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Aqua America Is Very Active In Campaign Contributions, Particularly For House Speaker Mike Turzai

Matt Rourke

Aqua America has regularly backed dozens of Pennsylvania political candidates financially since 2005. The company has spent $153,750 on contributions to state and local candidates this year alone, according to the Center for Responsive Politics. Last week, the company announced it would purchase Peoples Gas for $4.3 billion.

Both companies have been eyeing the struggling Pittsburgh Water and Sewer Authority, and have expressed interest in providing water to the city.

Pennsylvania House Speaker Mike Turzai, a Republican from Allegheny County, has received more than $50,967.67 in campaign contributions from individuals and a political action committee all affiliated with Aqua America since 2007. Turzai has been in favor of privatizing the PWSA because of what he calls "continued mismanagement." Turzai has long advocated privatizing public entities like the state store system. His support of privatizing the PWSA dates back at least to 2004, when he proposed it in a memo, provided by his office, to the city's Intergovernmental Cooperation Authority.

In a press release from July, the Speaker said, "There is a reason why you never read about a private company doing these types of things; it’s because they would never be allowed to get away with operating way the PWSA has."

Turzai was a prime sponsor of a bill, backed unanimously, to bring PWSA under the oversight of the Pennsylvania Public Utilities Commission. That means the authority now has to get approval from the commission before it can raise rates for customers, a public process which invites input from residents and other outside entities.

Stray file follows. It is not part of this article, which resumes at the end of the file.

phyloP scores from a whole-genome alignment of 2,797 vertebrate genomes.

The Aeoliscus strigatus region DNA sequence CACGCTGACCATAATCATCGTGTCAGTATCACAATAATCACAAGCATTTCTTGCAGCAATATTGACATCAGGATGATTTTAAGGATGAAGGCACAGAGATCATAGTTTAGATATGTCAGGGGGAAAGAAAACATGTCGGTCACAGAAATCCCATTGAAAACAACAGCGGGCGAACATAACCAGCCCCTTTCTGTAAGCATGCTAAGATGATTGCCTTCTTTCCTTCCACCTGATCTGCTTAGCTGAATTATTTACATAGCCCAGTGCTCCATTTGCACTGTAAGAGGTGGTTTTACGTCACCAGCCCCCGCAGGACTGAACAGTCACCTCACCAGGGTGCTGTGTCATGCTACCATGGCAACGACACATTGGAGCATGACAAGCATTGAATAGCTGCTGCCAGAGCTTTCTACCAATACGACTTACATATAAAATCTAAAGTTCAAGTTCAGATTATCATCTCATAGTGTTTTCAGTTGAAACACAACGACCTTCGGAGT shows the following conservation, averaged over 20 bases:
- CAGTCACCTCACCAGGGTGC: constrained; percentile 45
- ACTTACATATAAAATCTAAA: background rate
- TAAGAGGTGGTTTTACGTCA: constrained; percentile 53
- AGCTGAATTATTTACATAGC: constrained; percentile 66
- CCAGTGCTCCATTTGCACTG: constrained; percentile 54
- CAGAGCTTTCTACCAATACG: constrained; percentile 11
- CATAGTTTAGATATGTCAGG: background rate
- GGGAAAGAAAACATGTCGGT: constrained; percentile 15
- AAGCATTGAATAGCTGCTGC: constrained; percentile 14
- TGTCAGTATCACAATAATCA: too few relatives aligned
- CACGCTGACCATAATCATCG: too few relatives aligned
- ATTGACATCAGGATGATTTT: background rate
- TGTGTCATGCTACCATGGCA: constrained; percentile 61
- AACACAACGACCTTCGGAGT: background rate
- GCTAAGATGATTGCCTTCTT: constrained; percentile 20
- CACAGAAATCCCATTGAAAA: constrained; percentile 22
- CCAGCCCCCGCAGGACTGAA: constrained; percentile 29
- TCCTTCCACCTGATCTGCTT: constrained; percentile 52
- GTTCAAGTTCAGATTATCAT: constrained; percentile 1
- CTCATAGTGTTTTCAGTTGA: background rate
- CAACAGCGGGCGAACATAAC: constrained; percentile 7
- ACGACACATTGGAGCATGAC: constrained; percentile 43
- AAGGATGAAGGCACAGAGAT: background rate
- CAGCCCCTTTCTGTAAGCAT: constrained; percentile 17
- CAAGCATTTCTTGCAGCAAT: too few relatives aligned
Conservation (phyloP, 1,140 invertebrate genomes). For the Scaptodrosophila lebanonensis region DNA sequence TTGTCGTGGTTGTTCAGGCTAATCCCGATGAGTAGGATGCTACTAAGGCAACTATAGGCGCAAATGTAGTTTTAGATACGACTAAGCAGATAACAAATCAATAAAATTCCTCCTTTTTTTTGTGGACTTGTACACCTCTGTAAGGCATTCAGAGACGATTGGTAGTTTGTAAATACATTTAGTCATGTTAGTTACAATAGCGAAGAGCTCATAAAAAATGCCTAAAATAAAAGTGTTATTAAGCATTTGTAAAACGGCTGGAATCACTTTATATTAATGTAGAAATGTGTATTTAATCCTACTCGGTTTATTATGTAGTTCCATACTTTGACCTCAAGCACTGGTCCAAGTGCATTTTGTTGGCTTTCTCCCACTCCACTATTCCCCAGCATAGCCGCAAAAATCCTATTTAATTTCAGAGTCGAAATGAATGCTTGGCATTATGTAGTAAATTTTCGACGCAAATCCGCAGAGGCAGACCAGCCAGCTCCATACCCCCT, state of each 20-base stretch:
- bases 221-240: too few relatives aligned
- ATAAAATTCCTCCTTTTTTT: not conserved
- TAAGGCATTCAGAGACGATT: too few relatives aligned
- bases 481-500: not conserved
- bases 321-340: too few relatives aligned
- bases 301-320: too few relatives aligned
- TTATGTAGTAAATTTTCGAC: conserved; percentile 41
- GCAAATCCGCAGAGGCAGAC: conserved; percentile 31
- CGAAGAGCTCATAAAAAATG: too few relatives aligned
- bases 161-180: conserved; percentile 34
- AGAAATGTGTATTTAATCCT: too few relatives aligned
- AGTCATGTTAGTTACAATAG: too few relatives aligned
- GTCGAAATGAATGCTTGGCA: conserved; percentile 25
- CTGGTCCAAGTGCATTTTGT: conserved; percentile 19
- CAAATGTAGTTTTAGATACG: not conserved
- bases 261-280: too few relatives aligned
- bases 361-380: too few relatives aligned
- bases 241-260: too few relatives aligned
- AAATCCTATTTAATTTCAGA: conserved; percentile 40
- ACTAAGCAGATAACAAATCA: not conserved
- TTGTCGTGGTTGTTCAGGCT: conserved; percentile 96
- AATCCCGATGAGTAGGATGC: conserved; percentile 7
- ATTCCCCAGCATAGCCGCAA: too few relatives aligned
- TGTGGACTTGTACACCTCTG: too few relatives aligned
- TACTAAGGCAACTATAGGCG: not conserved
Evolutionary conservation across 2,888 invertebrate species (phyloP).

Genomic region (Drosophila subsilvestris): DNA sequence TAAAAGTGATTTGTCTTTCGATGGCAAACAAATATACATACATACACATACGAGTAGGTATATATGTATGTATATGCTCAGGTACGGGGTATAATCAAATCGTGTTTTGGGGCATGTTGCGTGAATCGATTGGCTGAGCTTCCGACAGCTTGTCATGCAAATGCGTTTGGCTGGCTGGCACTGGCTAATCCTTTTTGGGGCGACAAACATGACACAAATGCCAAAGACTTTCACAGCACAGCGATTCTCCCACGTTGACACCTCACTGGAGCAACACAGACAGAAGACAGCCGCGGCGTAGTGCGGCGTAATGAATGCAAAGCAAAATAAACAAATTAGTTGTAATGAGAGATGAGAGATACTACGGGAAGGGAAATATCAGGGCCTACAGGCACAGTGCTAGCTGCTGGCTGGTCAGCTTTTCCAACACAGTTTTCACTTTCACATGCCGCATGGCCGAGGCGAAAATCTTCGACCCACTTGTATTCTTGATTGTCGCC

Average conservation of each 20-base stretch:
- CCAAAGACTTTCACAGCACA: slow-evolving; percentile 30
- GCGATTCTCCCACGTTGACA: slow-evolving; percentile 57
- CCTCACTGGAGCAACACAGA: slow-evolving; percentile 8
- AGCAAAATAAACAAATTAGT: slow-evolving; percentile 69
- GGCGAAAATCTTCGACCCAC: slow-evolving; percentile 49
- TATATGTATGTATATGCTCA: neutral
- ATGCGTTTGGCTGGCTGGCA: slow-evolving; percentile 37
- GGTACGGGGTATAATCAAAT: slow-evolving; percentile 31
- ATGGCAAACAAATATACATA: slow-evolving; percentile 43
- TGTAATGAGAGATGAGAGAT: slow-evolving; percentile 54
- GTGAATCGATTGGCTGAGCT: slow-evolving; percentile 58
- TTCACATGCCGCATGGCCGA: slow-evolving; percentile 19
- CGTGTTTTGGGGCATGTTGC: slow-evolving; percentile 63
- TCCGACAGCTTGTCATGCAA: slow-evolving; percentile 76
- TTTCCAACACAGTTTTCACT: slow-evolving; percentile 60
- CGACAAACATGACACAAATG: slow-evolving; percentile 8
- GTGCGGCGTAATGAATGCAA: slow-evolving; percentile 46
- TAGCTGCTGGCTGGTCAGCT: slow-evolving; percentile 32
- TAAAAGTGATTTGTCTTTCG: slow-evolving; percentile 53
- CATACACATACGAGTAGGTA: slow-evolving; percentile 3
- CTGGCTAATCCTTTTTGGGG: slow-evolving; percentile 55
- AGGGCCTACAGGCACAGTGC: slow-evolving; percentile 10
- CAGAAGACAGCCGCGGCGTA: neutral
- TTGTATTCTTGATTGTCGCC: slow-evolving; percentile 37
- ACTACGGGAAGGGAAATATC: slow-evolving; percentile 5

According to the Pittsburgh Post-Gazette, Peoples Natural Gas filed a formal complaint with the PUC regarding PWSA's proposed rate increases.

The company's CEO Christopher Franklin said the PAC financially backs politicians, such as Turzai, who are supportive of Aqua America's stance on water related issues.

"We're generally in support of a thought that the private sector can play a role in a lot of these solutions," Franklin said. "We give to people who typically understand and take an interest in water-related issues or environmental-related issues."

Aqua America gives to politicians on both sides of the aisle, including Democratic State Senator Andy Dinniman. He represents part of the coverage area of the Chester Water Authority -- which Aqua America is seeking to acquire. Dinniman opposes that move.

"If we continue this trend of allowing public companies to take over water and wastewater authorities, the cost is going to be higher and higher," Dinniman said. "Hopefully many of us who might have received funding from Aqua are not afraid to speak out about this larger issue."

Since 2014, Aqua America has acquired 45 water and wastewater companies nationwide, including 11 in Pennsylvania. 

This post was updated on Monday, October 29 at 3:02 p.m.

Kathleen J. Davis covers news about just about anything at WESA. She’s also the primary reporter and producer of WESA’s weekly series Pittsburgh Tech Report. Kathleen originally hails from the great state of Michigan, and is always available to talk about suburban Detroit and Coney Island diners. She lives in Bloomfield.
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